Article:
The majority of Smith’s tales of cosmic horror take place in locales far removed from the mundane world – in other dimensions, on other worlds, in the distant past or far future. Certain groups of stories are linked by a common imaginary setting – “Hyperborea”, the mythical northern continent, claimed by Madame Blavatsky to have been the earliest terrestrial civilisation; “Zothique”, a land at the very end of Earth’s life-span; or “Xiccarph”, a distant planet teeming with exotic flora and fauna. Another story-cycle is set in the imaginary medieval kingdom of Averoigne. His strongest narratives, however, take place in Smith’s own neighbourhoods of San Francisco and Auburn. Against these commonplace everyday backgrounds, his trans-dimensional horrors seem all the more effective.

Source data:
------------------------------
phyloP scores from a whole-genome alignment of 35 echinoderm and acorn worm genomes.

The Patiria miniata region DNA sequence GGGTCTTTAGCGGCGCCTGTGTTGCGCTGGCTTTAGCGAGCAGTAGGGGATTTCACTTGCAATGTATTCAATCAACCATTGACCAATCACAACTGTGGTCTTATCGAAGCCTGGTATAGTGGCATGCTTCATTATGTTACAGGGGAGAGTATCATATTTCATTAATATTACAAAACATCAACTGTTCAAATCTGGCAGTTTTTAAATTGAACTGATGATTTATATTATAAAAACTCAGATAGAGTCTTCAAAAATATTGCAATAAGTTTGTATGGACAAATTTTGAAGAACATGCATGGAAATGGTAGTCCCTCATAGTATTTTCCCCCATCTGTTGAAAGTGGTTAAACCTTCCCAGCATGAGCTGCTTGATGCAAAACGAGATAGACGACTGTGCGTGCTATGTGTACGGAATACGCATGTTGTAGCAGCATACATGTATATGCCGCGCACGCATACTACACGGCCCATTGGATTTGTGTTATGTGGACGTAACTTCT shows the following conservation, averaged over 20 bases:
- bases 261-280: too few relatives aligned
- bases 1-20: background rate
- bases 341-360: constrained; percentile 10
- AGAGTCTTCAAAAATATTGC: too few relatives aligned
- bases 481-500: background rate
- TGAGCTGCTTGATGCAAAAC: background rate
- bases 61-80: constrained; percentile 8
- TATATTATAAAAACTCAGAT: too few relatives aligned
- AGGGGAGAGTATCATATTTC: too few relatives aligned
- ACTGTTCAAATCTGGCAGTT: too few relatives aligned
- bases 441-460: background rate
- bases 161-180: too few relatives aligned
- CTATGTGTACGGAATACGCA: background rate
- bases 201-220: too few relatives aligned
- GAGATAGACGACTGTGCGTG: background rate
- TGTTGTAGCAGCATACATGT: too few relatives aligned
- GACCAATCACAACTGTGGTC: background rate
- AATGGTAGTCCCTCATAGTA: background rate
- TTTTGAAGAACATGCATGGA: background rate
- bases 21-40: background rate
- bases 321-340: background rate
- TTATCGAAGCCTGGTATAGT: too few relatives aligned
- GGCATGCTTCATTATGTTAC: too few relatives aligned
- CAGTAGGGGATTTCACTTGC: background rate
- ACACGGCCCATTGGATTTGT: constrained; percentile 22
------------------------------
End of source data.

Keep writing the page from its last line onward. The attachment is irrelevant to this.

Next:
Though Clark Ashton Smith was undoubtedly influenced in his poetry by the English Pre-Raphaelite and French Symbolist poets, it was the work of the New England writer H.P. Lovecraft which was to prove the single most important influence on his fantasy fiction. Of the contemporary writers who contributed to Lovecraft’s Cthulhu Mythos, Smith was the most prolific, encouraged by Lovecraft himself. Lovecraft welcomed the additions to the cosmology of the Old Ones, and incorporated them into his own works in progress. To the original pantheon of deities (Cthulhu, Yog-Sothoth, Dagon, Hastur, Nyarlathotep and Shub-Niggurath), Smith contributed such entities as “the black and amorphous god Tsathoggua”; the spider-god “Atlach- Nacha”, and the primal deity, “Ubbo-Sathla”. To the Mythos list of infamous and forbidden grimoires – the “Necronomicon”, “Unausrechlichen Kulten” and “Cultes des Goules”, he added “The Book of Eibon, a collection of dark and baleful myths, of liturgies and incantations both evil and esoteric.”